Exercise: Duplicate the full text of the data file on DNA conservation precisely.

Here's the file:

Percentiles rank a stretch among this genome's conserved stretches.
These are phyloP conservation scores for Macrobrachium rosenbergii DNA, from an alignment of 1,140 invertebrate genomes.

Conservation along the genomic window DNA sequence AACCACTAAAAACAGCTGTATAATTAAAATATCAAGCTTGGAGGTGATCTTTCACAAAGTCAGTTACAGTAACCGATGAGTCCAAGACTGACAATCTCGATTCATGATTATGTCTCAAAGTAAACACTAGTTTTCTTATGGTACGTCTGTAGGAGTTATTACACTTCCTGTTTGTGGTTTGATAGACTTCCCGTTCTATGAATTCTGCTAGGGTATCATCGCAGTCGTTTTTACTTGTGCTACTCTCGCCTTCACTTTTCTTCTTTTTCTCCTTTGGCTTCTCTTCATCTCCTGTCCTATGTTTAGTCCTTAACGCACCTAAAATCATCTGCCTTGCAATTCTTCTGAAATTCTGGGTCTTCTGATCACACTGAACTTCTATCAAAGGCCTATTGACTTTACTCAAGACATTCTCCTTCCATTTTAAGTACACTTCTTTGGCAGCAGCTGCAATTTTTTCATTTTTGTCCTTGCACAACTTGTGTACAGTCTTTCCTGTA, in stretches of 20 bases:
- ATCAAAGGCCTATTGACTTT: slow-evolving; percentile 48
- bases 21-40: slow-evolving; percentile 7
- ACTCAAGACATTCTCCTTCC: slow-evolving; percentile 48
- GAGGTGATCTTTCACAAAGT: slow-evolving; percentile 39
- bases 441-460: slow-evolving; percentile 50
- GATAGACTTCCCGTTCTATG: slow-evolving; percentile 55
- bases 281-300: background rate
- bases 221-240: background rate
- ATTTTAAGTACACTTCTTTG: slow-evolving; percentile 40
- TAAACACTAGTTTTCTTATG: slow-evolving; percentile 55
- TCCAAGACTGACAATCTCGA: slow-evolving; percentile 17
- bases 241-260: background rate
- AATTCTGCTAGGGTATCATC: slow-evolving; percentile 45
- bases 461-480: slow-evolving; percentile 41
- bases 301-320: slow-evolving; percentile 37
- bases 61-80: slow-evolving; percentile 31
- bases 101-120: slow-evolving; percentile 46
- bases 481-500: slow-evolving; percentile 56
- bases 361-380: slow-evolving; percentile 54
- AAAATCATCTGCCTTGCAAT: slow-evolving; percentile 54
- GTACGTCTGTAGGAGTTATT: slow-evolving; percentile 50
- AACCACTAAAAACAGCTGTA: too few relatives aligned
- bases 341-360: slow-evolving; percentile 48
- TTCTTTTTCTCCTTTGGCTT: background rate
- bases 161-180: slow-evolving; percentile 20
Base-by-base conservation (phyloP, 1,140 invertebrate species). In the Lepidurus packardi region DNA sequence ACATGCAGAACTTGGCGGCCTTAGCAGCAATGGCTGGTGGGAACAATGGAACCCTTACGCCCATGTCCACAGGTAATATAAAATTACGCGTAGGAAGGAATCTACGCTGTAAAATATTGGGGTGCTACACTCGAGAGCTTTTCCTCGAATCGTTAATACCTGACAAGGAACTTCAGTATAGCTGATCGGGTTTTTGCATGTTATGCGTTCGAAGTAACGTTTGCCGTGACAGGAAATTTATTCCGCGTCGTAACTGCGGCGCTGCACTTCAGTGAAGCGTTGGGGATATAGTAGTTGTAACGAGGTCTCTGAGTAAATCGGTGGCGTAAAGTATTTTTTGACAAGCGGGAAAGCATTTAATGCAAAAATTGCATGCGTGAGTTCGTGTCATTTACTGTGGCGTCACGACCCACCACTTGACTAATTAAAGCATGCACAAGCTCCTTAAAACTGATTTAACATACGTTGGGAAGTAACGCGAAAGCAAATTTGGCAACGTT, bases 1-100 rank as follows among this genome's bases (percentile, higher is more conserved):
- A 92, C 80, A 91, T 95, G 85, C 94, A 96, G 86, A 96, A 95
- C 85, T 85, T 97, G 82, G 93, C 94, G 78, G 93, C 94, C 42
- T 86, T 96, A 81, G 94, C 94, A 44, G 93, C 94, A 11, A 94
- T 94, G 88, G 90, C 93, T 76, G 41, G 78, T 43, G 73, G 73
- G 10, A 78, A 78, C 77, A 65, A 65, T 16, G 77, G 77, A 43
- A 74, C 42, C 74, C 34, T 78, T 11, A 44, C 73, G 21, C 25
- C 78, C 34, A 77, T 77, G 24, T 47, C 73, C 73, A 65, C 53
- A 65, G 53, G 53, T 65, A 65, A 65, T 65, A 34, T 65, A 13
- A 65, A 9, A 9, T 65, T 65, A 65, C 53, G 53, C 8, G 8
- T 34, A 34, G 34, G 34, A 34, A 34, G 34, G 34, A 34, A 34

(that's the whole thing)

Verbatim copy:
Percentiles rank a stretch among this genome's conserved stretches.
These are phyloP conservation scores for Macrobrachium rosenbergii DNA, from an alignment of 1,140 invertebrate genomes.

Conservation along the genomic window DNA sequence AACCACTAAAAACAGCTGTATAATTAAAATATCAAGCTTGGAGGTGATCTTTCACAAAGTCAGTTACAGTAACCGATGAGTCCAAGACTGACAATCTCGATTCATGATTATGTCTCAAAGTAAACACTAGTTTTCTTATGGTACGTCTGTAGGAGTTATTACACTTCCTGTTTGTGGTTTGATAGACTTCCCGTTCTATGAATTCTGCTAGGGTATCATCGCAGTCGTTTTTACTTGTGCTACTCTCGCCTTCACTTTTCTTCTTTTTCTCCTTTGGCTTCTCTTCATCTCCTGTCCTATGTTTAGTCCTTAACGCACCTAAAATCATCTGCCTTGCAATTCTTCTGAAATTCTGGGTCTTCTGATCACACTGAACTTCTATCAAAGGCCTATTGACTTTACTCAAGACATTCTCCTTCCATTTTAAGTACACTTCTTTGGCAGCAGCTGCAATTTTTTCATTTTTGTCCTTGCACAACTTGTGTACAGTCTTTCCTGTA, in stretches of 20 bases:
- ATCAAAGGCCTATTGACTTT: slow-evolving; percentile 48
- bases 21-40: slow-evolving; percentile 7
- ACTCAAGACATTCTCCTTCC: slow-evolving; percentile 48
- GAGGTGATCTTTCACAAAGT: slow-evolving; percentile 39
- bases 441-460: slow-evolving; percentile 50
- GATAGACTTCCCGTTCTATG: slow-evolving; percentile 55
- bases 281-300: background rate
- bases 221-240: background rate
- ATTTTAAGTACACTTCTTTG: slow-evolving; percentile 40
- TAAACACTAGTTTTCTTATG: slow-evolving; percentile 55
- TCCAAGACTGACAATCTCGA: slow-evolving; percentile 17
- bases 241-260: background rate
- AATTCTGCTAGGGTATCATC: slow-evolving; percentile 45
- bases 461-480: slow-evolving; percentile 41
- bases 301-320: slow-evolving; percentile 37
- bases 61-80: slow-evolving; percentile 31
- bases 101-120: slow-evolving; percentile 46
- bases 481-500: slow-evolving; percentile 56
- bases 361-380: slow-evolving; percentile 54
- AAAATCATCTGCCTTGCAAT: slow-evolving; percentile 54
- GTACGTCTGTAGGAGTTATT: slow-evolving; percentile 50
- AACCACTAAAAACAGCTGTA: too few relatives aligned
- bases 341-360: slow-evolving; percentile 48
- TTCTTTTTCTCCTTTGGCTT: background rate
- bases 161-180: slow-evolving; percentile 20
Base-by-base conservation (phyloP, 1,140 invertebrate species). In the Lepidurus packardi region DNA sequence ACATGCAGAACTTGGCGGCCTTAGCAGCAATGGCTGGTGGGAACAATGGAACCCTTACGCCCATGTCCACAGGTAATATAAAATTACGCGTAGGAAGGAATCTACGCTGTAAAATATTGGGGTGCTACACTCGAGAGCTTTTCCTCGAATCGTTAATACCTGACAAGGAACTTCAGTATAGCTGATCGGGTTTTTGCATGTTATGCGTTCGAAGTAACGTTTGCCGTGACAGGAAATTTATTCCGCGTCGTAACTGCGGCGCTGCACTTCAGTGAAGCGTTGGGGATATAGTAGTTGTAACGAGGTCTCTGAGTAAATCGGTGGCGTAAAGTATTTTTTGACAAGCGGGAAAGCATTTAATGCAAAAATTGCATGCGTGAGTTCGTGTCATTTACTGTGGCGTCACGACCCACCACTTGACTAATTAAAGCATGCACAAGCTCCTTAAAACTGATTTAACATACGTTGGGAAGTAACGCGAAAGCAAATTTGGCAACGTT, bases 1-100 rank as follows among this genome's bases (percentile, higher is more conserved):
- A 92, C 80, A 91, T 95, G 85, C 94, A 96, G 86, A 96, A 95
- C 85, T 85, T 97, G 82, G 93, C 94, G 78, G 93, C 94, C 42
- T 86, T 96, A 81, G 94, C 94, A 44, G 93, C 94, A 11, A 94
- T 94, G 88, G 90, C 93, T 76, G 41, G 78, T 43, G 73, G 73
- G 10, A 78, A 78, C 77, A 65, A 65, T 16, G 77, G 77, A 43
- A 74, C 42, C 74, C 34, T 78, T 11, A 44, C 73, G 21, C 25
- C 78, C 34, A 77, T 77, G 24, T 47, C 73, C 73, A 65, C 53
- A 65, G 53, G 53, T 65, A 65, A 65, T 65, A 34, T 65, A 13
- A 65, A 9, A 9, T 65, T 65, A 65, C 53, G 53, C 8, G 8
- T 34, A 34, G 34, G 34, A 34, A 34, G 34, G 34, A 34, A 34